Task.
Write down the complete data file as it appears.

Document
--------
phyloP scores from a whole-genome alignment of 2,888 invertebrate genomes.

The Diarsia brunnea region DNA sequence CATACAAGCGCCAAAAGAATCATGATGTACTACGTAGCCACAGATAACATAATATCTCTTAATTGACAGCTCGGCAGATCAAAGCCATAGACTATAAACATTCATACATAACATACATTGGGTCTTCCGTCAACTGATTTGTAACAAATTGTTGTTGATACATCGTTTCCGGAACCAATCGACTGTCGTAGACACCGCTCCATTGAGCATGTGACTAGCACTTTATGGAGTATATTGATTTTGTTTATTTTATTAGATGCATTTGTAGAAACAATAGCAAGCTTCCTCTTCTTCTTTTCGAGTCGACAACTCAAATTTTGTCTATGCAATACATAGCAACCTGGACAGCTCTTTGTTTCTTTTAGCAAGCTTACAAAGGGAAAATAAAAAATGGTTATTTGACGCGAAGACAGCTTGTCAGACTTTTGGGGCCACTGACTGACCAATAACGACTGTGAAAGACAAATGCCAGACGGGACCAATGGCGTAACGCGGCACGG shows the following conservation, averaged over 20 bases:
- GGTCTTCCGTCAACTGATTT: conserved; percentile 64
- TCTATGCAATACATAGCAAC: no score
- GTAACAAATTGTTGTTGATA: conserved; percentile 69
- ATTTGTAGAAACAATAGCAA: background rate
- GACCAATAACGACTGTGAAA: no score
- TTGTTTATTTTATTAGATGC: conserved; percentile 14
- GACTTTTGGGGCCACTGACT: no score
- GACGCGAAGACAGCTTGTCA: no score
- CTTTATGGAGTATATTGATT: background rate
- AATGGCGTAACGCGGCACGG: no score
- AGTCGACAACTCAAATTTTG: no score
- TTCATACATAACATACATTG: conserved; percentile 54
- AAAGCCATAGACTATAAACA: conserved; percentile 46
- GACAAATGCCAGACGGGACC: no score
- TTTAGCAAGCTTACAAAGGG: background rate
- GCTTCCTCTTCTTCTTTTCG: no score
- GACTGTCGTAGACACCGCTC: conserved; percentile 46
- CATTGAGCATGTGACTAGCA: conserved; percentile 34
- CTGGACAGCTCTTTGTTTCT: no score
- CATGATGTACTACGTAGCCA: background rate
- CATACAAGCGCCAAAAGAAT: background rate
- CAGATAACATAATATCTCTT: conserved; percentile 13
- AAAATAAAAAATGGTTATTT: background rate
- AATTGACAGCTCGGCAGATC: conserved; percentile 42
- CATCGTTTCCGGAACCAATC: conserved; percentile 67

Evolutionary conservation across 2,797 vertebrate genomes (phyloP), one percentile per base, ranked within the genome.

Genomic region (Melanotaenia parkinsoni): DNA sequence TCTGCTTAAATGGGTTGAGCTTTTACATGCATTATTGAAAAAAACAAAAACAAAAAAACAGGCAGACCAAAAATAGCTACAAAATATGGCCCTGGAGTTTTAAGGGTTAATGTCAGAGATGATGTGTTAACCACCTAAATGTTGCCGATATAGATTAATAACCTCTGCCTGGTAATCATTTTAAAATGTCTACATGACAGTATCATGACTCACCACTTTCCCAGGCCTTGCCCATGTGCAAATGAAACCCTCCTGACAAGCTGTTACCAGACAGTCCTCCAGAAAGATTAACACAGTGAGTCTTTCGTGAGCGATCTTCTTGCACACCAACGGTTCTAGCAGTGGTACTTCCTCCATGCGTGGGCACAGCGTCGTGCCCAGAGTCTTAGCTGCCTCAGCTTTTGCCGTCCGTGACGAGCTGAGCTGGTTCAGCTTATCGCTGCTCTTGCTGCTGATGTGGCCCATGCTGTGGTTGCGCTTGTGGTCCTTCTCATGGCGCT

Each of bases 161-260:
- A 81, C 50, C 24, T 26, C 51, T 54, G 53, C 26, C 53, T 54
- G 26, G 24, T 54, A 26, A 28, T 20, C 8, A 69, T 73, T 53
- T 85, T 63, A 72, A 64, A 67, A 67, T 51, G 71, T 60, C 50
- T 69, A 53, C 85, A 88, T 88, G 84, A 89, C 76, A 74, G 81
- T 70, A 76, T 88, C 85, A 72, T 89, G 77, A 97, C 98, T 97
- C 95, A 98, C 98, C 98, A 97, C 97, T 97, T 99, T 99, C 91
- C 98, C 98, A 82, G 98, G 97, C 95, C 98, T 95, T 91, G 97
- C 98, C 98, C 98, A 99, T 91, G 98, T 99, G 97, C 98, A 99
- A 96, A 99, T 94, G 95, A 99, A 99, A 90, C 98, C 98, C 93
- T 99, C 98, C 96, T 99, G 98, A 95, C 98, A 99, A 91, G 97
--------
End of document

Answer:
phyloP scores from a whole-genome alignment of 2,888 invertebrate genomes.

The Diarsia brunnea region DNA sequence CATACAAGCGCCAAAAGAATCATGATGTACTACGTAGCCACAGATAACATAATATCTCTTAATTGACAGCTCGGCAGATCAAAGCCATAGACTATAAACATTCATACATAACATACATTGGGTCTTCCGTCAACTGATTTGTAACAAATTGTTGTTGATACATCGTTTCCGGAACCAATCGACTGTCGTAGACACCGCTCCATTGAGCATGTGACTAGCACTTTATGGAGTATATTGATTTTGTTTATTTTATTAGATGCATTTGTAGAAACAATAGCAAGCTTCCTCTTCTTCTTTTCGAGTCGACAACTCAAATTTTGTCTATGCAATACATAGCAACCTGGACAGCTCTTTGTTTCTTTTAGCAAGCTTACAAAGGGAAAATAAAAAATGGTTATTTGACGCGAAGACAGCTTGTCAGACTTTTGGGGCCACTGACTGACCAATAACGACTGTGAAAGACAAATGCCAGACGGGACCAATGGCGTAACGCGGCACGG shows the following conservation, averaged over 20 bases:
- GGTCTTCCGTCAACTGATTT: conserved; percentile 64
- TCTATGCAATACATAGCAAC: no score
- GTAACAAATTGTTGTTGATA: conserved; percentile 69
- ATTTGTAGAAACAATAGCAA: background rate
- GACCAATAACGACTGTGAAA: no score
- TTGTTTATTTTATTAGATGC: conserved; percentile 14
- GACTTTTGGGGCCACTGACT: no score
- GACGCGAAGACAGCTTGTCA: no score
- CTTTATGGAGTATATTGATT: background rate
- AATGGCGTAACGCGGCACGG: no score
- AGTCGACAACTCAAATTTTG: no score
- TTCATACATAACATACATTG: conserved; percentile 54
- AAAGCCATAGACTATAAACA: conserved; percentile 46
- GACAAATGCCAGACGGGACC: no score
- TTTAGCAAGCTTACAAAGGG: background rate
- GCTTCCTCTTCTTCTTTTCG: no score
- GACTGTCGTAGACACCGCTC: conserved; percentile 46
- CATTGAGCATGTGACTAGCA: conserved; percentile 34
- CTGGACAGCTCTTTGTTTCT: no score
- CATGATGTACTACGTAGCCA: background rate
- CATACAAGCGCCAAAAGAAT: background rate
- CAGATAACATAATATCTCTT: conserved; percentile 13
- AAAATAAAAAATGGTTATTT: background rate
- AATTGACAGCTCGGCAGATC: conserved; percentile 42
- CATCGTTTCCGGAACCAATC: conserved; percentile 67

Evolutionary conservation across 2,797 vertebrate genomes (phyloP), one percentile per base, ranked within the genome.

Genomic region (Melanotaenia parkinsoni): DNA sequence TCTGCTTAAATGGGTTGAGCTTTTACATGCATTATTGAAAAAAACAAAAACAAAAAAACAGGCAGACCAAAAATAGCTACAAAATATGGCCCTGGAGTTTTAAGGGTTAATGTCAGAGATGATGTGTTAACCACCTAAATGTTGCCGATATAGATTAATAACCTCTGCCTGGTAATCATTTTAAAATGTCTACATGACAGTATCATGACTCACCACTTTCCCAGGCCTTGCCCATGTGCAAATGAAACCCTCCTGACAAGCTGTTACCAGACAGTCCTCCAGAAAGATTAACACAGTGAGTCTTTCGTGAGCGATCTTCTTGCACACCAACGGTTCTAGCAGTGGTACTTCCTCCATGCGTGGGCACAGCGTCGTGCCCAGAGTCTTAGCTGCCTCAGCTTTTGCCGTCCGTGACGAGCTGAGCTGGTTCAGCTTATCGCTGCTCTTGCTGCTGATGTGGCCCATGCTGTGGTTGCGCTTGTGGTCCTTCTCATGGCGCT

Each of bases 161-260:
- A 81, C 50, C 24, T 26, C 51, T 54, G 53, C 26, C 53, T 54
- G 26, G 24, T 54, A 26, A 28, T 20, C 8, A 69, T 73, T 53
- T 85, T 63, A 72, A 64, A 67, A 67, T 51, G 71, T 60, C 50
- T 69, A 53, C 85, A 88, T 88, G 84, A 89, C 76, A 74, G 81
- T 70, A 76, T 88, C 85, A 72, T 89, G 77, A 97, C 98, T 97
- C 95, A 98, C 98, C 98, A 97, C 97, T 97, T 99, T 99, C 91
- C 98, C 98, A 82, G 98, G 97, C 95, C 98, T 95, T 91, G 97
- C 98, C 98, C 98, A 99, T 91, G 98, T 99, G 97, C 98, A 99
- A 96, A 99, T 94, G 95, A 99, A 99, A 90, C 98, C 98, C 93
- T 99, C 98, C 96, T 99, G 98, A 95, C 98, A 99, A 91, G 97